LaborTalk for May 13, 2011

New Single-Payer Health-Care Bill
Offers Coverage for All Americans

By Harry Kelber

A bill to provide health-care coverage for all Americans through a federal single-payer system has been introduced in Congress by Senator Bernie Sanders (Ind.-Vt) and Rep. Jim McDermott. (Dem-Wash).

Of the industrialized nations, only the United States does not have a national system of health-care for their citizens.

Under the new bill, known as the Health Security Act, the federal government sets the basic framework for the system, including national standards on benefits, quality and access to care. States are given flexibility to implement health-care reform within the federal framework, including designing and monitoring the system.

The Act, however, clearly lays out each player's responsibilities under the health-care plan. States must identify one or more alliances to serve as purchasing agents for health-care insurance. The board of each regional alliance consists of employers and consumers, but providers are specifically prohibited from sitting on a regional alliance.

The benefits package consists of the following items and services: hospital services, services of health professionals, emergency ambulatory medical and surgical services, clinical preventive services, mental health and substance abuse services, and services for pregnant women, hospice care, home health care, extended care services, outpatient laboratory, radiology and diagnostic services, outpatient prescription drugs and biologicals, outpatient rehabilitation services, durable medical equipment and prosthetic and orthotic devices, vision care, dental care, health education classes, and investigational treatments.

The Act spells out what part of a premium will be paid by a full-time, part-time and unemployed worker and what the employer will pay in each case. Full-time employees pay a maximum of 20 percent of the premium. The Act tries to deal with every type of situation that may occur in administering the health-care system.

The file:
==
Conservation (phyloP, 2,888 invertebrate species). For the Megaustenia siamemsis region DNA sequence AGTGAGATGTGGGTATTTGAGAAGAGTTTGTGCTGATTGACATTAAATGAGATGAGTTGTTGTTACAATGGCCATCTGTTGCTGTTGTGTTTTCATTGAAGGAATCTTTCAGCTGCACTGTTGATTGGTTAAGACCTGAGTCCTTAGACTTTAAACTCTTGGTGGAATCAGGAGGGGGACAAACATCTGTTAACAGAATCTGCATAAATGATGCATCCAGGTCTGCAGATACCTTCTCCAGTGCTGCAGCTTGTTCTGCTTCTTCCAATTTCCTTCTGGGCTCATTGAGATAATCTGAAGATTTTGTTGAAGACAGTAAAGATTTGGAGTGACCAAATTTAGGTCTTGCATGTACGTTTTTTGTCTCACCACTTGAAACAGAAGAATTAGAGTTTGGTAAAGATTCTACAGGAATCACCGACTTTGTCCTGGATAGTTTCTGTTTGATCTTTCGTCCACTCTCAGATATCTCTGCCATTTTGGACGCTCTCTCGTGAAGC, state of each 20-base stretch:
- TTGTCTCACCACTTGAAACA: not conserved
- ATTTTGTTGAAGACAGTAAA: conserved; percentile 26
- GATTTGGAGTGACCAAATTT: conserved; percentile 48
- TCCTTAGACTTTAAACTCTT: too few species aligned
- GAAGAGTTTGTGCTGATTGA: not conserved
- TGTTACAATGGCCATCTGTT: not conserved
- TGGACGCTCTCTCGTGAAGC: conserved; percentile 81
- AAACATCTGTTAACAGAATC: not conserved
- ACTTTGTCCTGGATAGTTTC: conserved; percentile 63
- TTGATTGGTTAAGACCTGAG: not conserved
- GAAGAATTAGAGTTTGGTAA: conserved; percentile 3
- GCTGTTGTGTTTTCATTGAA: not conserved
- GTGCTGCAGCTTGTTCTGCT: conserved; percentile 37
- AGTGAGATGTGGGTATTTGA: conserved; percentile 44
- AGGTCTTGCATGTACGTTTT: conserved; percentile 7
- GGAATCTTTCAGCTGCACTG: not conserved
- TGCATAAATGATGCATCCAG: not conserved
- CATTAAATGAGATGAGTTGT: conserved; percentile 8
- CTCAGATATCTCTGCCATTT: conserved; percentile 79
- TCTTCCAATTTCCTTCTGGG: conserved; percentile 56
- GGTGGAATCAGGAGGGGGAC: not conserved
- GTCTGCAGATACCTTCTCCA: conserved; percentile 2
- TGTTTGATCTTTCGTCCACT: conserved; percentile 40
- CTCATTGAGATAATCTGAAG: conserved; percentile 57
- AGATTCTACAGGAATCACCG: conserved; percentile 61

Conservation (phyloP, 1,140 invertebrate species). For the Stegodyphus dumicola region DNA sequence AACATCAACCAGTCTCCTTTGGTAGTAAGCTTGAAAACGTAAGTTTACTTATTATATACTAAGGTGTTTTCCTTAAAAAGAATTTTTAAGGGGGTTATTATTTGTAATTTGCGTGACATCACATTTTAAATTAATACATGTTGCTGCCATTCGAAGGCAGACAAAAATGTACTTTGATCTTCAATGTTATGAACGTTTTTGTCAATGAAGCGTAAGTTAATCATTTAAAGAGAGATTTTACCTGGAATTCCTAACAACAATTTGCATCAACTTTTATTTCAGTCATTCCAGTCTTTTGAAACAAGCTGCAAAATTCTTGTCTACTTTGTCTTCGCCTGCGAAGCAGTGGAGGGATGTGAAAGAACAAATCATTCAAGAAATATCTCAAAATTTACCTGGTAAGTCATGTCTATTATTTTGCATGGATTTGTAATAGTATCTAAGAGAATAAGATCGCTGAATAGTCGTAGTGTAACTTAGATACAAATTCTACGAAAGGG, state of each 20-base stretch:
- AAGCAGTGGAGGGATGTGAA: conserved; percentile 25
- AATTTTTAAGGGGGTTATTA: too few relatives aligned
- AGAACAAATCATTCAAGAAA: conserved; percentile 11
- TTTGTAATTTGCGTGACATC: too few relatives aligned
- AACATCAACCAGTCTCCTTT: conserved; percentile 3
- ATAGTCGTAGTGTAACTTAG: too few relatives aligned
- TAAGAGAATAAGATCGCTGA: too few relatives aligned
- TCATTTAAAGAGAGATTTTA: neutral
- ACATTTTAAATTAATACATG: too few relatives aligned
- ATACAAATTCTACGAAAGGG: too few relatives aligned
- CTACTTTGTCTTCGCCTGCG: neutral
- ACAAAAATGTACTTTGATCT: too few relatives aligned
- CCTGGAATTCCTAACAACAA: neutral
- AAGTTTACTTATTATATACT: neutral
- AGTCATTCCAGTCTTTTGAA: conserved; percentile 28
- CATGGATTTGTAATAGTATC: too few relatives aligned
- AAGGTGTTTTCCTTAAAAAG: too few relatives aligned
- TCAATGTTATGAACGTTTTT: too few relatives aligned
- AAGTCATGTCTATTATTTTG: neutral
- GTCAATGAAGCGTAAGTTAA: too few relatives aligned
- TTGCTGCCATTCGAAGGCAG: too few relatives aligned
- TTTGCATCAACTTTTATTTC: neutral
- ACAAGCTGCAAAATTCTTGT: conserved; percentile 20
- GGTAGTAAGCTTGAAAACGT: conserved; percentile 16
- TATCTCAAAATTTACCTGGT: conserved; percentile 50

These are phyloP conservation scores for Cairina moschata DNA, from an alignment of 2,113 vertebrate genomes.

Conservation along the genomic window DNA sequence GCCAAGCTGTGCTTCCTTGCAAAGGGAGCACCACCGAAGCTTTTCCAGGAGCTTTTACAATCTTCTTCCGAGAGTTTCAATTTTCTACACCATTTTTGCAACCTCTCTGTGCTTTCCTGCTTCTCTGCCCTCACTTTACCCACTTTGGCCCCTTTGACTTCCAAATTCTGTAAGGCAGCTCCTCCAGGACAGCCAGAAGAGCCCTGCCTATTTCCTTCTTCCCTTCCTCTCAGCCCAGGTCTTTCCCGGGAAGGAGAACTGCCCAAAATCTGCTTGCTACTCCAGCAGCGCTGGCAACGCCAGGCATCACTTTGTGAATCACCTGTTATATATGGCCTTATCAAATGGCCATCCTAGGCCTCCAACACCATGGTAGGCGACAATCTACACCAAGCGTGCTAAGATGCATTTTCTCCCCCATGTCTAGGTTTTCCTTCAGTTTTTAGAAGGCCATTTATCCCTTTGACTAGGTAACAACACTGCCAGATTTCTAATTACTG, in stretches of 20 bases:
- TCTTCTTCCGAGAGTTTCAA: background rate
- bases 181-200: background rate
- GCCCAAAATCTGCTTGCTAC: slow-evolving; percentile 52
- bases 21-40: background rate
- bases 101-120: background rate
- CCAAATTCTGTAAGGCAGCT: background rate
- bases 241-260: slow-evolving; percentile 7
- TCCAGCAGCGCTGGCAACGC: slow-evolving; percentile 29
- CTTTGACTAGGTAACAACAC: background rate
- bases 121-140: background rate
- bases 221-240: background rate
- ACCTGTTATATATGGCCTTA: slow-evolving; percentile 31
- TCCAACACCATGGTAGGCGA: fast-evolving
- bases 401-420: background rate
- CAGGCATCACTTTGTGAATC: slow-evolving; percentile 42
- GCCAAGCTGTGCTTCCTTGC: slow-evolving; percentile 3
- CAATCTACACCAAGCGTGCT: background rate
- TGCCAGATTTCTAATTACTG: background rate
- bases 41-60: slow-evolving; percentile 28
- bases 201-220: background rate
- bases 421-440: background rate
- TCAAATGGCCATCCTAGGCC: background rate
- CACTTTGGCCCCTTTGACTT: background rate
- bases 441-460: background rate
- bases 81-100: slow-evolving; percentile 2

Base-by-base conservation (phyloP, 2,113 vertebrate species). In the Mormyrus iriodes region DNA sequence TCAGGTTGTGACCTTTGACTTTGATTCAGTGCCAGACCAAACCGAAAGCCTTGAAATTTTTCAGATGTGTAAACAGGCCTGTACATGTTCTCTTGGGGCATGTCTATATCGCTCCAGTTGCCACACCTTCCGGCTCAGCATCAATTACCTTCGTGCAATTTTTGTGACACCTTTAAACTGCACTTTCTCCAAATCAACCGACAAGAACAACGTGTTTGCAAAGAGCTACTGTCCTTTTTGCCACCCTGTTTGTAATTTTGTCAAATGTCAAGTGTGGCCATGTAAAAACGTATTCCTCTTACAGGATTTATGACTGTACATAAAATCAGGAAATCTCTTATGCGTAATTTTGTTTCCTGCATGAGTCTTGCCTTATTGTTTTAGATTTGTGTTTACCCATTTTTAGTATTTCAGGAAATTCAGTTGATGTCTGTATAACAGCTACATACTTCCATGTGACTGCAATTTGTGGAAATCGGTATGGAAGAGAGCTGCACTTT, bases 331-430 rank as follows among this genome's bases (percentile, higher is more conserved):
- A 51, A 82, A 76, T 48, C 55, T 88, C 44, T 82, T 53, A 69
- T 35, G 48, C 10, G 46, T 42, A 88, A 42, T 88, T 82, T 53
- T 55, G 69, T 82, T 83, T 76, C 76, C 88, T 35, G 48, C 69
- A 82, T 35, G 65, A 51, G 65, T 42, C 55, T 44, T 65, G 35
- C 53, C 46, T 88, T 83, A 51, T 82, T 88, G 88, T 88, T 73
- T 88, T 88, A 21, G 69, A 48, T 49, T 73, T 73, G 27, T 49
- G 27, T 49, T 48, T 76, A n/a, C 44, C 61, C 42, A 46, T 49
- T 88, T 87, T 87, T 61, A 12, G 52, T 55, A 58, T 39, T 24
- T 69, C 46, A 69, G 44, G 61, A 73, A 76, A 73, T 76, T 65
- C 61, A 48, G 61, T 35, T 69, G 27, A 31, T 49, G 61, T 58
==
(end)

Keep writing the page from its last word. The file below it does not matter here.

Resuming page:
AFL-CIO Endorses New 'Single-Payer' Bill

Last year, when Congress passed the Affordable Care Act, it was considered a "historic milestone on our path toward a more just society," says AFL-CIO Executive Vice President Arlene Holt-Baker, "but we also know that much work is left to be done."

Although the AFL-CIO had been enthusiastic defenders of President Obama's Affordable Care Act, it has now decided to endorse the new federal "single- payer" bill, the Health Security Act, which would provide comprehensive health-care for all Americans.

The AFL-CIO action came after supporters of universal coverage had convinced 581 union organizations in 49 states, 135 central labor councils and hundreds of local unions to join in the campaign. for H .R. 676, the original single-payer bill introduced by Rep. John Conyers (Dem-Mich).

Speaking at a Capitol Hill Press conference, Holt-Baker said: "We in the labor movement have long insisted that health care is a fundamental human right and an important measure of social justice. And for more than 100 years, we have fought for universal health care coverage based on a social insurance model, an approach that has proven to be cost effective and efficient in countries across the globe."

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When Rep. John Conyers (Dem-Mich) introduced a bill to create a single-payer health-care system, which became known as H.R.676, it stood little chance of getting recognition from the Obama administration or an endorsement from the AFL-CIO.

But the supporters of H.R. 676 were not daunted. They continued their campaign gathering support, union by union, until they had achieved a phenomenal list of AFL-CIO affiliated organizations, that eventually overcame the odds against them. Is there a lesson to be learned from their efforts? &$151; Harry Kelber

LaborTalk will be posted here on May 17, 2011 and on our two web sites and on

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